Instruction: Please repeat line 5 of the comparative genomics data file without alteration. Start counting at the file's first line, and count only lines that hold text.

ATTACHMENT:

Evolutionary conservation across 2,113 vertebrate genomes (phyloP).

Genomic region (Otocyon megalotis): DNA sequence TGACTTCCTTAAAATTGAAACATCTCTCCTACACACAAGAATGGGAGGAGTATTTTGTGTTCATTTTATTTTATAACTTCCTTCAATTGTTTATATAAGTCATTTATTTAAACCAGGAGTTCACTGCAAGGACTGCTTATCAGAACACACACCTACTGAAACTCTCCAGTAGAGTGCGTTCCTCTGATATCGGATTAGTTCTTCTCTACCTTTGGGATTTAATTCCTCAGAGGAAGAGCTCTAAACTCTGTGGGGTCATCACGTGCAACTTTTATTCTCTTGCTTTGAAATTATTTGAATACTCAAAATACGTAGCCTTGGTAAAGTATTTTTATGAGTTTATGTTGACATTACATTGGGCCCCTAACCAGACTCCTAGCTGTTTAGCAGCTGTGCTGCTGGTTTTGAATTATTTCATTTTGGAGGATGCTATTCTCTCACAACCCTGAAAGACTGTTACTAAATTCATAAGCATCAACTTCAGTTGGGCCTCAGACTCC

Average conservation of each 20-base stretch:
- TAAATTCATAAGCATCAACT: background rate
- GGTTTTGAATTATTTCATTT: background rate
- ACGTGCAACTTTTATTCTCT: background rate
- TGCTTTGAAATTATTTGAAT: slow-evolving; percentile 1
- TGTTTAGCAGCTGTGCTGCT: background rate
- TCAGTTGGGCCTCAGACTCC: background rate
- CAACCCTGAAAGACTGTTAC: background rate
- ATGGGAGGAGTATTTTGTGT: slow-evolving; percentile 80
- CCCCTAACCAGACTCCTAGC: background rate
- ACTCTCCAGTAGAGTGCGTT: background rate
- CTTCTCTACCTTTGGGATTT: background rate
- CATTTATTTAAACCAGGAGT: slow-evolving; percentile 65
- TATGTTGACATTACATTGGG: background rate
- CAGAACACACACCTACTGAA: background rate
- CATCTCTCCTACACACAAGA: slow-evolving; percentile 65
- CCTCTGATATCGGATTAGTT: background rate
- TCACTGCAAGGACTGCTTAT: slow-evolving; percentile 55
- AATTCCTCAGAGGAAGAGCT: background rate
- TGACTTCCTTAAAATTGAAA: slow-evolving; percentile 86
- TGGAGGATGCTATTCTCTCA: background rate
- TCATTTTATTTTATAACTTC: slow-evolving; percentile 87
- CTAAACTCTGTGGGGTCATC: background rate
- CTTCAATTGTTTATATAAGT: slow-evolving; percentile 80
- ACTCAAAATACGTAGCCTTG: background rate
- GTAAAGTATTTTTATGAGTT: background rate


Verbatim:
- GGTTTTGAATTATTTCATTT: background rate